June 3, 1995 in Features

In Search Of Unity Pope John Paul Ii Suggests Christian Leaders Discuss Ways To Bring The Faithful Closer

Daniel Williams The Washington Post

Pope John Paul II put the role of the papacy up for discussion among all Christian denominations this week but stopped short of renouncing supreme papal authority on faith and morals.

The offer was made in a papal encyclical on reunification of the Christian community titled, after its opening words, Ut Unum Sint - Latin for “That They May Be One.”

The encyclical, a pastoral letter addressed in this case to the whole of Christendom, appears designed to re-energize three decades of discussions on Christian harmony that some theologians say have been overtaken by an “ecumenical winter.”

In particular, the pontiff apparently hopes to make dramatic progress toward reconciliation with both Eastern Orthodox and Protestant churches in time for the Christian millennial celebration of 2000, longtime Vatican observers say.

Christendom began splintering 900 years ago with the Great Schism between the churches of Rome and Constantinople. A half-millennium later, the Protestant Reformation in Europe spawned a host of Christian sects that rejected Catholic ritual and papal authority. There are now nearly 25,000 Christian denominations worldwide.

Since the pontificate of Pope John XXIII in the 1960s, the Vatican has said repeatedly it favors conciliation over polemics in any advance toward Christian unity. But the church has always stopped short of a peace-at-any-price disregard for what it considers irreducible doctrine.

In Tuesday’s encyclical, the pontiff insists that this position is no obstruction to unification.

“To uphold a vision of unity that takes account of all the demands of revealed truth does not mean to put a brake on the ecumenical movement,” he wrote.

The primacy of the pope, an article of Roman Catholic faith, is rejected by most Christian denominations, but the pontiff makes clear in the encyclical that he is not surrendering supreme authority. Rather, in the subtle terms of religious diplomacy, he offers to discuss how that authority is applied.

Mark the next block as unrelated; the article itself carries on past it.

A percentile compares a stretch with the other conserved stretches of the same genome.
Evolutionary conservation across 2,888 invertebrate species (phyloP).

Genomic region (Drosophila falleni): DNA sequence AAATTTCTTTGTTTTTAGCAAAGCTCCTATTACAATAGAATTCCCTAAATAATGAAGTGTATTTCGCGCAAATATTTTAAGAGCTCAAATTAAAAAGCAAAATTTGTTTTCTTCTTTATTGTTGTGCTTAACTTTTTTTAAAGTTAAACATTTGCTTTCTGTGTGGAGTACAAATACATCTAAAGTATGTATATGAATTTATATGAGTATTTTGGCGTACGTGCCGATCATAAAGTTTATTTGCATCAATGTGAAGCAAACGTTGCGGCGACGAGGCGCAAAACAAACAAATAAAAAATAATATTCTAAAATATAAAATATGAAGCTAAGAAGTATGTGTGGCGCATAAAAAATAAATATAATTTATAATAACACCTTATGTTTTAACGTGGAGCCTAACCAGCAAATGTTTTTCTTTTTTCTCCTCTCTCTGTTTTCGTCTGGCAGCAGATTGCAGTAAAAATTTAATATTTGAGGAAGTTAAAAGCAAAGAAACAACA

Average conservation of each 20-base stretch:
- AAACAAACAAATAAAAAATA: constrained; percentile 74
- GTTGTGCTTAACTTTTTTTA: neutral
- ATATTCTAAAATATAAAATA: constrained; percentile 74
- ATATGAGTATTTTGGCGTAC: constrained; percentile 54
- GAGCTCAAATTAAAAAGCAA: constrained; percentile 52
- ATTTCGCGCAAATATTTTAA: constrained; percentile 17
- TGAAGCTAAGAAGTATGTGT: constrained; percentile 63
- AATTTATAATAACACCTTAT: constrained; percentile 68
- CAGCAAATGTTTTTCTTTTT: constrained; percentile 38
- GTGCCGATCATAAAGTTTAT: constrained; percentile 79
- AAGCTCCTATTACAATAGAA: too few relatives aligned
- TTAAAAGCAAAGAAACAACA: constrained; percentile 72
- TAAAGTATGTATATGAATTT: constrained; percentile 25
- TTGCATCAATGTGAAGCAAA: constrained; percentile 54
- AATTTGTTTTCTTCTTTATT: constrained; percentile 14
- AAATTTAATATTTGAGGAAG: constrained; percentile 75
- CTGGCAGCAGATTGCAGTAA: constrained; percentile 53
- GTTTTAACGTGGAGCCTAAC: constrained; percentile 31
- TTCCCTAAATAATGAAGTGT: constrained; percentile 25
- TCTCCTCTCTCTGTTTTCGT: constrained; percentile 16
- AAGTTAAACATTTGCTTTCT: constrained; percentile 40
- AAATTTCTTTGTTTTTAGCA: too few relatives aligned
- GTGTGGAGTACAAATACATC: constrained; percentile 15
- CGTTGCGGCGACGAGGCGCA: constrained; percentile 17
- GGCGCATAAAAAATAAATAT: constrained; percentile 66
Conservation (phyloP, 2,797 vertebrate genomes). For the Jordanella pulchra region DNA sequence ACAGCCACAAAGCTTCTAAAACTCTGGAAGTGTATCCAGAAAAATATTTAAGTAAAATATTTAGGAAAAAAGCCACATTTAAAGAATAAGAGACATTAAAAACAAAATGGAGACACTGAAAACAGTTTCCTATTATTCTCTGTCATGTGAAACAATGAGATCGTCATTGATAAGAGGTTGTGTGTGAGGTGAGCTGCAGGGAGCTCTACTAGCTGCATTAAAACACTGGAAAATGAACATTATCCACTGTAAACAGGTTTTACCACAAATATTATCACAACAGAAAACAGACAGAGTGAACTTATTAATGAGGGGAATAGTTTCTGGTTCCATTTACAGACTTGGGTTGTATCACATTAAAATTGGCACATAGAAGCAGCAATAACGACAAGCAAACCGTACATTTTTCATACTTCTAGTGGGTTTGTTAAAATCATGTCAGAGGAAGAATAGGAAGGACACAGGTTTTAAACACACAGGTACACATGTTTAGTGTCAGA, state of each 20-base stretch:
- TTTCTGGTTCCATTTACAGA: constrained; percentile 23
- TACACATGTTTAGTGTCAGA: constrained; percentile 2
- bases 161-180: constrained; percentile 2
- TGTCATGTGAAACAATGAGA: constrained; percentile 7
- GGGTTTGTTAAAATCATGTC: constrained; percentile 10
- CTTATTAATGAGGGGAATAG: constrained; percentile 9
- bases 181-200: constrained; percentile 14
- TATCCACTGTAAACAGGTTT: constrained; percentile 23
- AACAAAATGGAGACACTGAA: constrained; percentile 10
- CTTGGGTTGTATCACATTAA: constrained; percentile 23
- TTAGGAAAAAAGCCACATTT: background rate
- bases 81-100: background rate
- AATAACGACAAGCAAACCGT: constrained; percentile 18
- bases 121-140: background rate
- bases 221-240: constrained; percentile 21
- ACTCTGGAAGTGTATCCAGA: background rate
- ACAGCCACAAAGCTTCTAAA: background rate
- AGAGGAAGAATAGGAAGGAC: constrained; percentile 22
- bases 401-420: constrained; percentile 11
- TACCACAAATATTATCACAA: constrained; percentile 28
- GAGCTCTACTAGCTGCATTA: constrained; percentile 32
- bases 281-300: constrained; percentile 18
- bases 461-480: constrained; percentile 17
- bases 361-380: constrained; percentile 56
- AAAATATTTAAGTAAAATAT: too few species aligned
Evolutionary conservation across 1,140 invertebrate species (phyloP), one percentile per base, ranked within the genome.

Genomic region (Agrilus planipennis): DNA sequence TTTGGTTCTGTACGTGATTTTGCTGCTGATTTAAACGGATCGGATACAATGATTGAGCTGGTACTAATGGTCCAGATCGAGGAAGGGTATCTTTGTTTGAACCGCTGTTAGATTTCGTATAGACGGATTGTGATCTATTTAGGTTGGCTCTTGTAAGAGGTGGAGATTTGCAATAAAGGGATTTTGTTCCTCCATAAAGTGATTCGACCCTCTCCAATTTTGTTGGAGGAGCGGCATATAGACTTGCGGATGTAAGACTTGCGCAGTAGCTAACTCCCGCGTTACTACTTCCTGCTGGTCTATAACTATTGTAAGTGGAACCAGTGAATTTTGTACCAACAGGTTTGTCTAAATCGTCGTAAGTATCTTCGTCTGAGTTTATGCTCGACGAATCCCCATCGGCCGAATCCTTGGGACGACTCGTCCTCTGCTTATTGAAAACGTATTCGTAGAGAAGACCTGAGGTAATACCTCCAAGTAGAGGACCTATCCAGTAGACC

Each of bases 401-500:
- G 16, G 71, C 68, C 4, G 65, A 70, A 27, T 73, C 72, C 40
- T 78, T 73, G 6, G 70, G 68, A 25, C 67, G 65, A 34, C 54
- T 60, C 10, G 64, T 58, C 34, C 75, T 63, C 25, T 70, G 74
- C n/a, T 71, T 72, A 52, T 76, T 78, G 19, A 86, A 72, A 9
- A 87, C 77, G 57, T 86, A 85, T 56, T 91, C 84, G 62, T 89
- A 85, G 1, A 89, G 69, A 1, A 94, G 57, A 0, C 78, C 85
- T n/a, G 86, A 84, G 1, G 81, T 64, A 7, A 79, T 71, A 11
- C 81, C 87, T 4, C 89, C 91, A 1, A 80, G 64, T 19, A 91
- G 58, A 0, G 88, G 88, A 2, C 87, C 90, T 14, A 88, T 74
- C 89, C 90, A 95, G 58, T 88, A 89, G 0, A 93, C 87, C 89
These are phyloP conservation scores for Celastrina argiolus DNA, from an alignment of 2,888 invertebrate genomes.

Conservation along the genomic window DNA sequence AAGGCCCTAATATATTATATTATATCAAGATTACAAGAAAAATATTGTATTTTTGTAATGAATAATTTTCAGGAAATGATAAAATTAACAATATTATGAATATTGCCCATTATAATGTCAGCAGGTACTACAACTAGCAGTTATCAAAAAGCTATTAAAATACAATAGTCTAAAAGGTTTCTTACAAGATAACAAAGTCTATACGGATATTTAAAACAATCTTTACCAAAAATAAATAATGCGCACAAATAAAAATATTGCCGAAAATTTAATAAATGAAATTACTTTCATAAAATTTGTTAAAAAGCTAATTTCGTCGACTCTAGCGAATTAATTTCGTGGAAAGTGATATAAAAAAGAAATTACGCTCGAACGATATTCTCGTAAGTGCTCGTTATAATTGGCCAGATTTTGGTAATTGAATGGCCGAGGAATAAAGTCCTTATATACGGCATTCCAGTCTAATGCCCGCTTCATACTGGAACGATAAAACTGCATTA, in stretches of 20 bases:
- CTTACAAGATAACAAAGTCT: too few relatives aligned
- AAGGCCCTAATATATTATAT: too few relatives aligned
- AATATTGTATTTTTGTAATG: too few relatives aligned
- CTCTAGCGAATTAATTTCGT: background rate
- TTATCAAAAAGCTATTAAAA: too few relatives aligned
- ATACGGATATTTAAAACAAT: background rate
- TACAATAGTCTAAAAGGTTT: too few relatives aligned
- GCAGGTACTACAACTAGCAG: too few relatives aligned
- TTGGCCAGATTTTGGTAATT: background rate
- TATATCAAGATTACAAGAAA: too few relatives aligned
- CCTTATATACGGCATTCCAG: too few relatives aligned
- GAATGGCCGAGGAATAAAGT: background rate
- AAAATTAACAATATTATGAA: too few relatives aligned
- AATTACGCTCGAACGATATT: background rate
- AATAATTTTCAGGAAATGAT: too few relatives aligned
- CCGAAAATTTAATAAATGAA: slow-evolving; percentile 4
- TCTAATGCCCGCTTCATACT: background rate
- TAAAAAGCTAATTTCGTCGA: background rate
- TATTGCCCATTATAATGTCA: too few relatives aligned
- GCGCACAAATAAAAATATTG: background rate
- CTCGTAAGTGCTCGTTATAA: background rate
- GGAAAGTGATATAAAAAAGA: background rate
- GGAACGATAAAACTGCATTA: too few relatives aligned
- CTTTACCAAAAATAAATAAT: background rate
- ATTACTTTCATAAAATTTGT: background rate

In issuing the encyclical, John Paul wrote, he is “acknowledging the ecumenical aspirations of the majority of the Christian communities and heeding the request made of me to find a way of exercising the primacy, which while in no way renouncing what is essential to its mission, is nonetheless open to a new situation.”

In an open invitation to all Christian denominations, the pope added: “Could not the real but imperfect communion existing between us persuade church leaders and their theologians to engage with me in a patient and fraternal dialogue on this subject.”

The letter makes no specific proposals on how a pope’s role might change to accommodate other sects, but it did note the role of a “moderator” in settling religious disputes in the early Christian church. The letter acknowledges that the papacy, with its claims of universality and infallibility, “constituted a difficulty for most other Christians” and that the Church of Rome itself had contributed to the Christian breakup. Still, it lays down a kind of bottom line of responsibilities for a pontiff as moral arbiter.

The pope, it declares, “has a duty to demonstrate, to caution and to declare at all times that this or that opinion being circulated is irreconcilable with the unity of faith.”

The pontiff also suggested that the Vatican has no intention of diluting doctrine in the interest of Christian unity.

“It is not a question of altering the deposit of faith, changing the meaning of dogmas, eliminating essential words from them, accommodating truth to the preferences of a particular age or suppressing certain articles of the creed under the false pretext that they are no longer understood,” he wrote. “The unity willed by God can be attained only by the adherence of all to the content of revealed faith in its entirety.”

The letter identifies five areas that need further study before “true consensus of faith” can be reached:

The relationship of Scripture and tradition.

The Eucharist.

Priestly ordination.

The church’s teaching authority.

The role of the Virgin Mary.

Like many questions dividing Christianity, the role of the papacy is not likely to be resolved in short order. Highly technical commissions within the Vatican and among various branches of Christianity have been working at bridging the myriad differences that have built up among Christians over centuries. Indeed, new ones have emerged even during the era of reconciliation that began in the mid-1960s. Some denominations ordain women, for example. “The question of women’s ordination is a major piece” of what divides Catholics from Episcopalians, said the Rev. David Perry, ecumenical officer for the U.S. Episcopal Church. “But I think that the encyclical calls for honesty and openness in the dialogue to face the tough issues and not to look the other way. … This is good news.”

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